The Gamification Toolkit

The right or wrong tool can make a huge difference in a project's success or failure

Gamification has been around for almost twenty years [1] and has already created a lot of opportunity and innovation, as well as confusion and frustration.  Many creative minds have accepted the challenge and results of applying game mechanics into non-game fields such as healthcare, finance, and more.  

However, one question remains: does gamification still have merit and a solid position in our daily pursuit of innovative approaches?   

In this article, we explore the concept of viewing gamification as a toolbox.  This idea is not always fully comprehended, which can lead to confusion. When someone indicates the need for gamification, others may not understand that they are only asking for the toolbox.  The focus, rather, should be on identifying the appropriate gamification tool(s) to apply, as the right or wrong tool can make a huge difference in the success or failure of the job.  

Take for example discovery and learning. Applying game concepts to the field of learning is very much par for the course in the use of gamification, for both child-centered and adult-oriented education. We see this “fun” in the form of gamification, continually expanding into other learning areas, such as WorkPlace Learning, where AR/VR/MR and reward-centric gaming tools can be used to teach environmental awareness, physical exercise, recruitment, onboarding processes, and more.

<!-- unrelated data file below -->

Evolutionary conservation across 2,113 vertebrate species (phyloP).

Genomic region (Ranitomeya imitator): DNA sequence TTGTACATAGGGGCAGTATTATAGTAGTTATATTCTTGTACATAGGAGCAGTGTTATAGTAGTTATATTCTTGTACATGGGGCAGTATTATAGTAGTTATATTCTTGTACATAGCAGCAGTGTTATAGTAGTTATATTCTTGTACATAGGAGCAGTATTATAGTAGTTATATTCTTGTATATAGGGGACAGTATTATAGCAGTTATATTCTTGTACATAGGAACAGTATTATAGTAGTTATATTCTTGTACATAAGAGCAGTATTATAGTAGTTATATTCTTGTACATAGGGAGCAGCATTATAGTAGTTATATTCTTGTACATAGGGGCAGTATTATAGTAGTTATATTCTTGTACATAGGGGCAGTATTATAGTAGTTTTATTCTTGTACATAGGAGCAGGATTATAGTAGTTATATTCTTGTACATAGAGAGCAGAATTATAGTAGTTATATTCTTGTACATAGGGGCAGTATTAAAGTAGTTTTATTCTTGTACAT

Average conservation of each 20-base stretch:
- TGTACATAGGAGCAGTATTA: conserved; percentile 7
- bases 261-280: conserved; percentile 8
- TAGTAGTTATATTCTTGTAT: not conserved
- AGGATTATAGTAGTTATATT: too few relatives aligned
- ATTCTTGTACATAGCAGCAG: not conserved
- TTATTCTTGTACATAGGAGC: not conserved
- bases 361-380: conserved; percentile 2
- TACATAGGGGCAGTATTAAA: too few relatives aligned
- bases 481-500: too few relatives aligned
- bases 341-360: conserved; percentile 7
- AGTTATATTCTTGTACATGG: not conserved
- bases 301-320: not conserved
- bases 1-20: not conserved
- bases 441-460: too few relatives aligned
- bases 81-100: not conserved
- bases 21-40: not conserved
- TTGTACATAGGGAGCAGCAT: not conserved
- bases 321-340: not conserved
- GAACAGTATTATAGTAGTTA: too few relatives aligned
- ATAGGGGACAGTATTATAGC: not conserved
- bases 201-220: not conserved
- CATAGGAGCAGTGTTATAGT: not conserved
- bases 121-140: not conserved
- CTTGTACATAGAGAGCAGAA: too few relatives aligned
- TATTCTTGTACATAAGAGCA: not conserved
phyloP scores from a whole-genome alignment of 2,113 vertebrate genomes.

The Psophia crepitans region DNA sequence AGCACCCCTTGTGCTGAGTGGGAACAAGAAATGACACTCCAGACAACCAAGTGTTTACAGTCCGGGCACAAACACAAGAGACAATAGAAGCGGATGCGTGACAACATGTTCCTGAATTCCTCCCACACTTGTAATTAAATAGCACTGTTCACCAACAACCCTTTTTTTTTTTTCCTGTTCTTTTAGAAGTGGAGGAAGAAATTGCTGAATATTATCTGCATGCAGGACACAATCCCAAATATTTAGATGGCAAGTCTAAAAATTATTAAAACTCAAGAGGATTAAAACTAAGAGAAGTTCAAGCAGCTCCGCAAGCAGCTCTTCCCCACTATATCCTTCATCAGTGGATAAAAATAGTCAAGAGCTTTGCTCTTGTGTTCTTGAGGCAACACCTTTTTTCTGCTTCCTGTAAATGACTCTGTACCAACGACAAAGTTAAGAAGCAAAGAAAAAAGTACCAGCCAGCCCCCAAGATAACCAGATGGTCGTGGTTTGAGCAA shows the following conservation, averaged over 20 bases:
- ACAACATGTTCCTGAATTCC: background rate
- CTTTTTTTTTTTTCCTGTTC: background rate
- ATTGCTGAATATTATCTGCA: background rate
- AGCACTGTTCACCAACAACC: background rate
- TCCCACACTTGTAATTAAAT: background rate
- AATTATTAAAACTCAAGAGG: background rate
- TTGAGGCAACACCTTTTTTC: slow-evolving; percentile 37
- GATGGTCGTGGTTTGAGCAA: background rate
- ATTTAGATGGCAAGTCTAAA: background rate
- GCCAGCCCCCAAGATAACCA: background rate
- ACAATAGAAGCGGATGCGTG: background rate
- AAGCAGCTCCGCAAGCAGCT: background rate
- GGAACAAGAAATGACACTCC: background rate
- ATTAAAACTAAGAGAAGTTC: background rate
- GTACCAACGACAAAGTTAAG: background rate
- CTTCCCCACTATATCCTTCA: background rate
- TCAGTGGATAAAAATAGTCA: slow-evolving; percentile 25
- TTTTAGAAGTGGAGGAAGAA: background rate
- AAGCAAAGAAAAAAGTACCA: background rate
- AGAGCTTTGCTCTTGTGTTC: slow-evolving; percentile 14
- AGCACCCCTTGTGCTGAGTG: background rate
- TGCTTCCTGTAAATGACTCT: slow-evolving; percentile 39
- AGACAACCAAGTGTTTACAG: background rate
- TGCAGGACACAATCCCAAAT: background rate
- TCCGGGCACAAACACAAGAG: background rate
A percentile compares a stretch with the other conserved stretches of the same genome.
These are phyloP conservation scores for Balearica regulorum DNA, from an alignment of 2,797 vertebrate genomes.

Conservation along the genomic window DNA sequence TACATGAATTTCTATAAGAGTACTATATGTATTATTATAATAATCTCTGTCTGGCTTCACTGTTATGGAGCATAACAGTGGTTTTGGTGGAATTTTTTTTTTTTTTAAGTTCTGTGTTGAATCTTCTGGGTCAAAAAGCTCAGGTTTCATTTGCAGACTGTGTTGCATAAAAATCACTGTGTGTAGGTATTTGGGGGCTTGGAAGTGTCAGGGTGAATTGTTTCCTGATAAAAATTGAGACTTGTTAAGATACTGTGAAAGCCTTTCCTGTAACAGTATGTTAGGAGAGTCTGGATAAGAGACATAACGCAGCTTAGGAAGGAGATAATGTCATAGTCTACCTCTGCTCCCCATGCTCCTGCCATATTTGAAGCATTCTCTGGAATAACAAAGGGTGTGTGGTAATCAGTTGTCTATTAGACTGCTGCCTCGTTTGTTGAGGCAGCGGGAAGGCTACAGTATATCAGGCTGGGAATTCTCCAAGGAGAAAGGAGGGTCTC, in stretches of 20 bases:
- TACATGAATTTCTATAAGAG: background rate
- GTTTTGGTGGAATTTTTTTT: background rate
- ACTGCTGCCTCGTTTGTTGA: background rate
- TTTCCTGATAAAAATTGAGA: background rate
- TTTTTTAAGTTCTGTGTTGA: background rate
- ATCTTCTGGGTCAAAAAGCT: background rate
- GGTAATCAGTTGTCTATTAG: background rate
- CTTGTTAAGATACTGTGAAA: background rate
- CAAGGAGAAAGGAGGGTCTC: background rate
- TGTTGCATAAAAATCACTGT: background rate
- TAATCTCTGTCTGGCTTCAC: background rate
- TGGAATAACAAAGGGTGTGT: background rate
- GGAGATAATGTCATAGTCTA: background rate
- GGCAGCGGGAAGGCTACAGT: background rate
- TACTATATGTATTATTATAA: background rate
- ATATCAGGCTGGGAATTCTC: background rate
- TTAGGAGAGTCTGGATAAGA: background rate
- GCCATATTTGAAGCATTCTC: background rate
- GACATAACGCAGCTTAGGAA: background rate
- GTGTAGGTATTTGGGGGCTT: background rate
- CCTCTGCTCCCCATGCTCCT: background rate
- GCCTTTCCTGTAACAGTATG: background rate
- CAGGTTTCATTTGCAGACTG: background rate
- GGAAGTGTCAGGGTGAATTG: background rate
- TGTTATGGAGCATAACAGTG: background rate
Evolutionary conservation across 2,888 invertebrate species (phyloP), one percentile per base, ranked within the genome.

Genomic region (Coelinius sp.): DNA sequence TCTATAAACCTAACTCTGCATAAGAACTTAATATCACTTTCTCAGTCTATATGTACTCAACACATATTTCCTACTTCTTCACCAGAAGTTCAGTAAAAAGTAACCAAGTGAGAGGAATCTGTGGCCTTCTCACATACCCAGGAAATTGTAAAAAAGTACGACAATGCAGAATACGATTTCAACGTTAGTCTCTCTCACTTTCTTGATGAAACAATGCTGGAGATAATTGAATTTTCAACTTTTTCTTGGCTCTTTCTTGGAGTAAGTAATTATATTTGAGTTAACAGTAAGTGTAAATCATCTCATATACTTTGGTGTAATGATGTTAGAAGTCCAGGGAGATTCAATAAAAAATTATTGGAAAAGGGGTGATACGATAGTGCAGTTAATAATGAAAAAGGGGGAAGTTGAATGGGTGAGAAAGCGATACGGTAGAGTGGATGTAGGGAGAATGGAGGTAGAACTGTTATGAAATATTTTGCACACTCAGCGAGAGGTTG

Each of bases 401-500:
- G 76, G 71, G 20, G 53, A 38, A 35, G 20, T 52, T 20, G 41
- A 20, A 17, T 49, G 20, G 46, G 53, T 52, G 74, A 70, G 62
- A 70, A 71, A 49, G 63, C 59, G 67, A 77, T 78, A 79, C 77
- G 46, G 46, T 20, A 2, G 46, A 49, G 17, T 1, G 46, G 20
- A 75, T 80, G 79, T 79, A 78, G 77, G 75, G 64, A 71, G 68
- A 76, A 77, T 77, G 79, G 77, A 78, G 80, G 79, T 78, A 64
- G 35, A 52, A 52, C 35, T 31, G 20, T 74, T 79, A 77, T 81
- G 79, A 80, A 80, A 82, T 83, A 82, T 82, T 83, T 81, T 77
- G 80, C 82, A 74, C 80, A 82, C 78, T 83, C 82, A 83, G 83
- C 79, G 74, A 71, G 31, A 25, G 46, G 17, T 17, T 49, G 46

Motivation is another area where gamification can have a major impact.  Given that games in general have shown the ability to provide and satisfy an internal need to drive toward a goal, applying game principles to encourage and motivate is definitely a sweet spot for gamification.  

Gamification has proven its effectiveness in many other areas, including habits and rewards, bonding and team building, problem solving, and changing perspectives.  There are many scenarios in which gamification can be used. To learn more, read the full article here.

 

References:

  1. The term “gamification” was coined by Nick Spelling in 2002.  The Origins and Future of Gamification https://scholarcommons.sc.edu/cgi/viewcontent.cgi?article=1255&context=senior_theses

Written in collaboration with, and illustrated by, Dixon Cheung, an experienced Product Specialist in gamification and branding